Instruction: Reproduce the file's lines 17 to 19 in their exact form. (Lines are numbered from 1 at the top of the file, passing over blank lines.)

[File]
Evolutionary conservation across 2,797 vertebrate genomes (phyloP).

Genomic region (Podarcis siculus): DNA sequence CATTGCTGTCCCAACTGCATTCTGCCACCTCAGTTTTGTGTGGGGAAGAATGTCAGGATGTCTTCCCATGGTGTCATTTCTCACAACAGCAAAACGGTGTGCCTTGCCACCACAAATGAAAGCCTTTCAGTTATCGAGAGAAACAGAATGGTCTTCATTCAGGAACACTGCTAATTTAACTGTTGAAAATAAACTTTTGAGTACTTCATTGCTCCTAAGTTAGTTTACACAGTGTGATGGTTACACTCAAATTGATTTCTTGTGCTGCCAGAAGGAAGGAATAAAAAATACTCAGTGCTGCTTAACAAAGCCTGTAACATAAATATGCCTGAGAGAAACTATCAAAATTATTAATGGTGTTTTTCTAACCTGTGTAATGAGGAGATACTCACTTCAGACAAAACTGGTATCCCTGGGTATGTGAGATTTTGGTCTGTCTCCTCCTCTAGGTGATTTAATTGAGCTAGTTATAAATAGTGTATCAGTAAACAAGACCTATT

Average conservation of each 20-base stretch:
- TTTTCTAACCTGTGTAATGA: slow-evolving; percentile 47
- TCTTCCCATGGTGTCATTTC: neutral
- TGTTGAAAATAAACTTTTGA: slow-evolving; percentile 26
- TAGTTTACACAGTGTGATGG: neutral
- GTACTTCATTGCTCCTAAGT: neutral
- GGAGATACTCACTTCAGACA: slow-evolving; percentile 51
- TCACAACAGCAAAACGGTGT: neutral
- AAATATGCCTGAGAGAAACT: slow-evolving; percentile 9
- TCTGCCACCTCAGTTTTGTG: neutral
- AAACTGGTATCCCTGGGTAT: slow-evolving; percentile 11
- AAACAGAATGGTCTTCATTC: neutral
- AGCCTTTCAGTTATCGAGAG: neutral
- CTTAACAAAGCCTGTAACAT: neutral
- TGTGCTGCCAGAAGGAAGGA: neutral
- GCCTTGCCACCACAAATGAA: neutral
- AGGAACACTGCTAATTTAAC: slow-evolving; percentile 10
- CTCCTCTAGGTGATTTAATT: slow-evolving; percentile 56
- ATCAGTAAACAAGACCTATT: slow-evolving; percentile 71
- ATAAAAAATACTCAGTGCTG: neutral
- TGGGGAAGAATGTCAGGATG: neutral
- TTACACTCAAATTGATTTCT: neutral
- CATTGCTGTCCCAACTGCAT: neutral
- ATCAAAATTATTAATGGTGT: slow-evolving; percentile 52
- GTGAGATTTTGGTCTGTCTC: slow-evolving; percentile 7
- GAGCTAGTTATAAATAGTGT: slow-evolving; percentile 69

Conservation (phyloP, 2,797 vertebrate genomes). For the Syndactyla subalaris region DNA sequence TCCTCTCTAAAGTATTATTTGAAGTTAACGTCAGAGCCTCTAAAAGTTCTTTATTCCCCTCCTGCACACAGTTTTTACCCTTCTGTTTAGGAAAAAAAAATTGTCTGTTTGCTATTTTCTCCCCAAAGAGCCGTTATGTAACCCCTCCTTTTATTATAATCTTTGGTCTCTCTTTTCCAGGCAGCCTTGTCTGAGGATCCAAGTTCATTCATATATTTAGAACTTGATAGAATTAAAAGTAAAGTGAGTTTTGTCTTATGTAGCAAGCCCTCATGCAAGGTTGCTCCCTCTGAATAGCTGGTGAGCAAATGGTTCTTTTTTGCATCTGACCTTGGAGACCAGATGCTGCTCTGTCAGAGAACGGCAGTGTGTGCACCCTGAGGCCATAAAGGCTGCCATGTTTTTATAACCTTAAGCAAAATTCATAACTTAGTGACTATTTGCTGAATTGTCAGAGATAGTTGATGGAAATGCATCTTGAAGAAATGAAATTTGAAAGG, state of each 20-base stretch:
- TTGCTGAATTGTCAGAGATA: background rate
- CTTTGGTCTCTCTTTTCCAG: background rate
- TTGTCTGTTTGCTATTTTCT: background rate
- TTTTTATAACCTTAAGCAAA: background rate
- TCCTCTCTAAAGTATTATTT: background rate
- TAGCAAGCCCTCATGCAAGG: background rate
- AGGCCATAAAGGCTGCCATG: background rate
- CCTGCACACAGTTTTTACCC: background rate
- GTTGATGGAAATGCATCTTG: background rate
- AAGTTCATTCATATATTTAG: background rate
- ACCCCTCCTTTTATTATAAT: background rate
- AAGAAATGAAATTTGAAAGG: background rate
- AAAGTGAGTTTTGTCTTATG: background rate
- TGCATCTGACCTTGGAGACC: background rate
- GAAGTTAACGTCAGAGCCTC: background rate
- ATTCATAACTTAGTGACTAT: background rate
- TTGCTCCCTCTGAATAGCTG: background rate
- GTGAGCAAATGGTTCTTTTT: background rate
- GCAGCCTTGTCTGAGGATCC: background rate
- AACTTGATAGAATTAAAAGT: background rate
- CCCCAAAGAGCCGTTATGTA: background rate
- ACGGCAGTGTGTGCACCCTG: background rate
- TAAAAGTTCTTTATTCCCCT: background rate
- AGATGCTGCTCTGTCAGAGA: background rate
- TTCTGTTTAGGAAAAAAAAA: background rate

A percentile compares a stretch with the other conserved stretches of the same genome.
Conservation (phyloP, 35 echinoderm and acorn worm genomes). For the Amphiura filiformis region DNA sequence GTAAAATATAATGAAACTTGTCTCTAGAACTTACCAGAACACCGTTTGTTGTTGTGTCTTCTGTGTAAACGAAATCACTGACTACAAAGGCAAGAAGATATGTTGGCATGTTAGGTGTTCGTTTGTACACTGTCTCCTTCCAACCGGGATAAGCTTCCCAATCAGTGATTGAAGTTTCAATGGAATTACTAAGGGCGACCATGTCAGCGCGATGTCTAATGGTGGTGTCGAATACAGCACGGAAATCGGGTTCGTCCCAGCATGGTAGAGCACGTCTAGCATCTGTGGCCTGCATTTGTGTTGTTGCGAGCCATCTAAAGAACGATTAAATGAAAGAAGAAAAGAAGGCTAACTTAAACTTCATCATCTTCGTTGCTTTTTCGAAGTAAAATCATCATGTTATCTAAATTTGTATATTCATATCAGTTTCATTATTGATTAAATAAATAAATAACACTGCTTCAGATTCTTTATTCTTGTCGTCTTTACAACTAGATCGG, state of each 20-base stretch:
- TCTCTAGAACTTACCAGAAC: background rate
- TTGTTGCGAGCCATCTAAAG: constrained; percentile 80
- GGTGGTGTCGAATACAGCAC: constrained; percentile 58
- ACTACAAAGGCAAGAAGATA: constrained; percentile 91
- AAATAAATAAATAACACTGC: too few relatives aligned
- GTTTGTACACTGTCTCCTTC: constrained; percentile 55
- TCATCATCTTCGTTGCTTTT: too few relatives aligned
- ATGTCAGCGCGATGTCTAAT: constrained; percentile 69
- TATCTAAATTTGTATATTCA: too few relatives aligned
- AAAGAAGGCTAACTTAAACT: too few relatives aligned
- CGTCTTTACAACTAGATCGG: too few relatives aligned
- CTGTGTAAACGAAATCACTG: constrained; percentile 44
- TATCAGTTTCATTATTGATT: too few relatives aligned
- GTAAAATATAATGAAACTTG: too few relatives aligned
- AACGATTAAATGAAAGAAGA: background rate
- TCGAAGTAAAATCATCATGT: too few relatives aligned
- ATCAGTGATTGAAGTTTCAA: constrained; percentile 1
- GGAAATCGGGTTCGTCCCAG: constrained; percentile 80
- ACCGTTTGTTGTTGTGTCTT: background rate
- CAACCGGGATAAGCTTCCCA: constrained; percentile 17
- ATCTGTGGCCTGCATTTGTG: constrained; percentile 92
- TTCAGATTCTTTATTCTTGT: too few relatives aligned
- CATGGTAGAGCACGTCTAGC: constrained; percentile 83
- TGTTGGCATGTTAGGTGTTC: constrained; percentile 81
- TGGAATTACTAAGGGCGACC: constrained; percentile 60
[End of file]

- TGTGCTGCCAGAAGGAAGGA: neutral
- GCCTTGCCACCACAAATGAA: neutral
- AGGAACACTGCTAATTTAAC: slow-evolving; percentile 10